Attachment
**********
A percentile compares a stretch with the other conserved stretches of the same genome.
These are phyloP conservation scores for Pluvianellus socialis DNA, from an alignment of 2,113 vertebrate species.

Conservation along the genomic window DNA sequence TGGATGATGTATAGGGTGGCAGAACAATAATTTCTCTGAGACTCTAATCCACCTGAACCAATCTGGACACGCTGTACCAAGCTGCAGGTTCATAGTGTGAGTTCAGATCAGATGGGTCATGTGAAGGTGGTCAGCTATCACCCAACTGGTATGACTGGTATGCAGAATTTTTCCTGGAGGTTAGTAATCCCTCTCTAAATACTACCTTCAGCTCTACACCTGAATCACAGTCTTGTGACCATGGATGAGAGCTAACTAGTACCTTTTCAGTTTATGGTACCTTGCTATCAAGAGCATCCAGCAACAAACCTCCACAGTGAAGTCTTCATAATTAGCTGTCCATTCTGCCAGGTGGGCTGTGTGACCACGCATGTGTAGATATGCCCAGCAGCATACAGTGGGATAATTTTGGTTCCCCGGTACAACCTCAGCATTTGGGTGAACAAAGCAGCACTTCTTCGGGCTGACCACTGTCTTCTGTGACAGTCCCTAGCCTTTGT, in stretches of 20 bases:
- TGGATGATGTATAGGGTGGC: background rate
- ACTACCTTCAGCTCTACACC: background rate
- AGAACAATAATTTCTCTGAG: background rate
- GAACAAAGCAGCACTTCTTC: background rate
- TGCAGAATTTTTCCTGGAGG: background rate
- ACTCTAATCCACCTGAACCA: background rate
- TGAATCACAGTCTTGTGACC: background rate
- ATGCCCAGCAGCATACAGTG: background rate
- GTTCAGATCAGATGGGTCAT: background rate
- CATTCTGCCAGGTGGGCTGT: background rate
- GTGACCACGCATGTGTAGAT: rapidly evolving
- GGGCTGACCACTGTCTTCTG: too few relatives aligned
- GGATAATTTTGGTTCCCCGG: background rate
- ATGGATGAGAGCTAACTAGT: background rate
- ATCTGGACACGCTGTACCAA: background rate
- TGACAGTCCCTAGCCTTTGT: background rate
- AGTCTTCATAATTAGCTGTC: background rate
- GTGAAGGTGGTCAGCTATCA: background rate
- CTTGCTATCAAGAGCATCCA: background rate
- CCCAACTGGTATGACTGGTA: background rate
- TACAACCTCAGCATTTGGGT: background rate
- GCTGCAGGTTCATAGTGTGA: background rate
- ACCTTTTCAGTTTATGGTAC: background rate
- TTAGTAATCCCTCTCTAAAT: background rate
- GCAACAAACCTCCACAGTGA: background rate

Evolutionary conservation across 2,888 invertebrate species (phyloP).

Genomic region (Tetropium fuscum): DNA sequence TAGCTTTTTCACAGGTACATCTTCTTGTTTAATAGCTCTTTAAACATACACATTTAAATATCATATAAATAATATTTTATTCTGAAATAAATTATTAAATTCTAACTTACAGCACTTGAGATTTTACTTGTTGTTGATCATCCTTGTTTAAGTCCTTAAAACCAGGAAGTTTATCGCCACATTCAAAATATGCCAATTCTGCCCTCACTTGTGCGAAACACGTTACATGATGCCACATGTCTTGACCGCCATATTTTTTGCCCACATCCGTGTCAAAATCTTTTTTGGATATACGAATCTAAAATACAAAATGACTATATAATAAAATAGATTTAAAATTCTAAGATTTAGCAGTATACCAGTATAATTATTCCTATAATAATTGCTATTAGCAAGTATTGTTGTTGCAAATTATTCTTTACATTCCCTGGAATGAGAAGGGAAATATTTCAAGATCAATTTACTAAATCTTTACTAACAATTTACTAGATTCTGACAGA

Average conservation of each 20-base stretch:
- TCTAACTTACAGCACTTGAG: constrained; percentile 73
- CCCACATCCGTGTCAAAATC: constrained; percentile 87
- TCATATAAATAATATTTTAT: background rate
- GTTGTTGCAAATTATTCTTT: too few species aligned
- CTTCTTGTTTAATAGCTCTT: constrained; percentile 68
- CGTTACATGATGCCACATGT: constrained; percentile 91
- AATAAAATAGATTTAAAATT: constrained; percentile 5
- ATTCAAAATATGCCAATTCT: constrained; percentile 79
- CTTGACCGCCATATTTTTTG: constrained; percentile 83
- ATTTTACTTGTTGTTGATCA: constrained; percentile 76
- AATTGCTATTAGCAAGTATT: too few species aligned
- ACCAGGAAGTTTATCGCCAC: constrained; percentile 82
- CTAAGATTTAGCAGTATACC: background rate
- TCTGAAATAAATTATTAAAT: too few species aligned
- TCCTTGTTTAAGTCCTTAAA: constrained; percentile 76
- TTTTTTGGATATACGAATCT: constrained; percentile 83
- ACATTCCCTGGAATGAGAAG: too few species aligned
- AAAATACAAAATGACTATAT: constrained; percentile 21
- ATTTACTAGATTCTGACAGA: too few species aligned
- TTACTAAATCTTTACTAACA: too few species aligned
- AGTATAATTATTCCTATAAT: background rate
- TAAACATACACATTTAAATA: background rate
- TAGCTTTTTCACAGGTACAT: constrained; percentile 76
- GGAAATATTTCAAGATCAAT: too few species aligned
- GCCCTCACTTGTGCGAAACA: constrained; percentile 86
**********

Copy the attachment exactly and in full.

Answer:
A percentile compares a stretch with the other conserved stretches of the same genome.
These are phyloP conservation scores for Pluvianellus socialis DNA, from an alignment of 2,113 vertebrate species.

Conservation along the genomic window DNA sequence TGGATGATGTATAGGGTGGCAGAACAATAATTTCTCTGAGACTCTAATCCACCTGAACCAATCTGGACACGCTGTACCAAGCTGCAGGTTCATAGTGTGAGTTCAGATCAGATGGGTCATGTGAAGGTGGTCAGCTATCACCCAACTGGTATGACTGGTATGCAGAATTTTTCCTGGAGGTTAGTAATCCCTCTCTAAATACTACCTTCAGCTCTACACCTGAATCACAGTCTTGTGACCATGGATGAGAGCTAACTAGTACCTTTTCAGTTTATGGTACCTTGCTATCAAGAGCATCCAGCAACAAACCTCCACAGTGAAGTCTTCATAATTAGCTGTCCATTCTGCCAGGTGGGCTGTGTGACCACGCATGTGTAGATATGCCCAGCAGCATACAGTGGGATAATTTTGGTTCCCCGGTACAACCTCAGCATTTGGGTGAACAAAGCAGCACTTCTTCGGGCTGACCACTGTCTTCTGTGACAGTCCCTAGCCTTTGT, in stretches of 20 bases:
- TGGATGATGTATAGGGTGGC: background rate
- ACTACCTTCAGCTCTACACC: background rate
- AGAACAATAATTTCTCTGAG: background rate
- GAACAAAGCAGCACTTCTTC: background rate
- TGCAGAATTTTTCCTGGAGG: background rate
- ACTCTAATCCACCTGAACCA: background rate
- TGAATCACAGTCTTGTGACC: background rate
- ATGCCCAGCAGCATACAGTG: background rate
- GTTCAGATCAGATGGGTCAT: background rate
- CATTCTGCCAGGTGGGCTGT: background rate
- GTGACCACGCATGTGTAGAT: rapidly evolving
- GGGCTGACCACTGTCTTCTG: too few relatives aligned
- GGATAATTTTGGTTCCCCGG: background rate
- ATGGATGAGAGCTAACTAGT: background rate
- ATCTGGACACGCTGTACCAA: background rate
- TGACAGTCCCTAGCCTTTGT: background rate
- AGTCTTCATAATTAGCTGTC: background rate
- GTGAAGGTGGTCAGCTATCA: background rate
- CTTGCTATCAAGAGCATCCA: background rate
- CCCAACTGGTATGACTGGTA: background rate
- TACAACCTCAGCATTTGGGT: background rate
- GCTGCAGGTTCATAGTGTGA: background rate
- ACCTTTTCAGTTTATGGTAC: background rate
- TTAGTAATCCCTCTCTAAAT: background rate
- GCAACAAACCTCCACAGTGA: background rate

Evolutionary conservation across 2,888 invertebrate species (phyloP).

Genomic region (Tetropium fuscum): DNA sequence TAGCTTTTTCACAGGTACATCTTCTTGTTTAATAGCTCTTTAAACATACACATTTAAATATCATATAAATAATATTTTATTCTGAAATAAATTATTAAATTCTAACTTACAGCACTTGAGATTTTACTTGTTGTTGATCATCCTTGTTTAAGTCCTTAAAACCAGGAAGTTTATCGCCACATTCAAAATATGCCAATTCTGCCCTCACTTGTGCGAAACACGTTACATGATGCCACATGTCTTGACCGCCATATTTTTTGCCCACATCCGTGTCAAAATCTTTTTTGGATATACGAATCTAAAATACAAAATGACTATATAATAAAATAGATTTAAAATTCTAAGATTTAGCAGTATACCAGTATAATTATTCCTATAATAATTGCTATTAGCAAGTATTGTTGTTGCAAATTATTCTTTACATTCCCTGGAATGAGAAGGGAAATATTTCAAGATCAATTTACTAAATCTTTACTAACAATTTACTAGATTCTGACAGA

Average conservation of each 20-base stretch:
- TCTAACTTACAGCACTTGAG: constrained; percentile 73
- CCCACATCCGTGTCAAAATC: constrained; percentile 87
- TCATATAAATAATATTTTAT: background rate
- GTTGTTGCAAATTATTCTTT: too few species aligned
- CTTCTTGTTTAATAGCTCTT: constrained; percentile 68
- CGTTACATGATGCCACATGT: constrained; percentile 91
- AATAAAATAGATTTAAAATT: constrained; percentile 5
- ATTCAAAATATGCCAATTCT: constrained; percentile 79
- CTTGACCGCCATATTTTTTG: constrained; percentile 83
- ATTTTACTTGTTGTTGATCA: constrained; percentile 76
- AATTGCTATTAGCAAGTATT: too few species aligned
- ACCAGGAAGTTTATCGCCAC: constrained; percentile 82
- CTAAGATTTAGCAGTATACC: background rate
- TCTGAAATAAATTATTAAAT: too few species aligned
- TCCTTGTTTAAGTCCTTAAA: constrained; percentile 76
- TTTTTTGGATATACGAATCT: constrained; percentile 83
- ACATTCCCTGGAATGAGAAG: too few species aligned
- AAAATACAAAATGACTATAT: constrained; percentile 21
- ATTTACTAGATTCTGACAGA: too few species aligned
- TTACTAAATCTTTACTAACA: too few species aligned
- AGTATAATTATTCCTATAAT: background rate
- TAAACATACACATTTAAATA: background rate
- TAGCTTTTTCACAGGTACAT: constrained; percentile 76
- GGAAATATTTCAAGATCAAT: too few species aligned
- GCCCTCACTTGTGCGAAACA: constrained; percentile 86